By: Ethan Thomas, Account Coordinator
Daily users are declining. Total active users are declining. Is it management? Or is it that a picture is worth much, much more than 140 characters?
It really seems as though Twitter is losing its following to Instagram, Snapchat and – though I hate to admit it – Pokémon Go. Instagram rebranded its logo, put a minimalist touch to its interface, and even changed up its newsfeed algorithm. Snapchat has exploded into the realm of paid advertising content, and companies are finally catching up to speed on how to reach customers on the platform. And in less than a month, Pokémon Go has become the biggest game in U.S. history (though its popularity seems to be fading).
All of this is going on and what, Twitter removed links and photos from counting toward the maximum character count? Seems like a pretty boring summer for a social media behemoth.
Don’t worry. Twitter isn’t brooding in the corner while Snapchat and Instagram take over the social media landscape. It’s got a bigger plan. If you haven’t been looking, you could have missed it.
Last fall, the NFL experimented with the first free live streaming of a football game on Yahoo Sports. Yahoo reported that the live stream accumulated 15.2 million unique viewers, 33.6 million video streams and over 460 total minutes of video consumed. The game took place in London, and the most surprising statistic came from somewhere unexpected: 33 percent of the entire audience, just around 5 million unique viewers, were overseas. For a sport dominated by American fan bases, this is huge. Twitter definitely took notice.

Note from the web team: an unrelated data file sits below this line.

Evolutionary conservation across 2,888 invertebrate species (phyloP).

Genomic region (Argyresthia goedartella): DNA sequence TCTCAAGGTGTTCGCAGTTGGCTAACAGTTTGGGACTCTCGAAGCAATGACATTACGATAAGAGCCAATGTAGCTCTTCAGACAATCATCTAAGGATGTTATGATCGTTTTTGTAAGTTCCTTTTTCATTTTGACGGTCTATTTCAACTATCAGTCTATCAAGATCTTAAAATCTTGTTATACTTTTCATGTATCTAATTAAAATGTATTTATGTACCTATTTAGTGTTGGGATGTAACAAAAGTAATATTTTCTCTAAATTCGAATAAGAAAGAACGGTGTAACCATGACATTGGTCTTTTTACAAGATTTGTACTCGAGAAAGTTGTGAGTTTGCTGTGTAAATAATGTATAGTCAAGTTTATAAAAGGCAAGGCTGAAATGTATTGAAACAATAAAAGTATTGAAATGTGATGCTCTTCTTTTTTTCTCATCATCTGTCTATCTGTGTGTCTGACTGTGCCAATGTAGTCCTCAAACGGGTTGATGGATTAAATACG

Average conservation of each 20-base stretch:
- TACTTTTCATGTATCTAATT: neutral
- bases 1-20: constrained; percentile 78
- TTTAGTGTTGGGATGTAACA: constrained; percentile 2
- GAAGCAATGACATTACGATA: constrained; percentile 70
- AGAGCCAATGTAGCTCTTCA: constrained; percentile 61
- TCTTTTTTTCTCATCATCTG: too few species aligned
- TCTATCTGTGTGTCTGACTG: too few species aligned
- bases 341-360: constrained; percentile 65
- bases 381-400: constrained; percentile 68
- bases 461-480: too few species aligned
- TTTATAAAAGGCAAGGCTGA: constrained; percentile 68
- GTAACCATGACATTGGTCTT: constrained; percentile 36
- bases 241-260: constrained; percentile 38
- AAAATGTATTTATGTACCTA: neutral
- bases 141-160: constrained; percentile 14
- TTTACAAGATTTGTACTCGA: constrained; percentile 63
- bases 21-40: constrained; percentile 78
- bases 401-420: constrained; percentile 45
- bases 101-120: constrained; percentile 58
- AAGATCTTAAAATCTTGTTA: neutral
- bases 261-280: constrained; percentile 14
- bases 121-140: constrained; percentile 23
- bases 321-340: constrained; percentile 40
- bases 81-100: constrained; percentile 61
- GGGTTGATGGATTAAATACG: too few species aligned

Twitter swiftly won the global digital streaming rights for 10 NFL Thursday night games. It beat out big-name competitors such as Amazon and Verizon – two big competitors in the live-streaming market. “This agreement also provides additional reach for those brands advertising with our broadcast partners,” said NFL Commissioner Roger Goodell. He may not be everyone’s favorite major sports commissioner, but he’s nailed this right on the head.
The potential for advertisers to utilize this medium is enormous. Not only will there be outstanding paid promotion opportunities, but the amount of organic brand-to-consumer connections will set a tone for other major sports in the United States and abroad.
“This is about transforming the fan experience with football,” said Twitter CEO Jack Dorsey. “People watch NFL games with Twitter today. Now they’ll be able to watch right on Twitter Thursday nights.”
Twitter’s been relatively quiet about this, but with less than 50 days left until kickoff, expect to see brands begin pushing their involvement.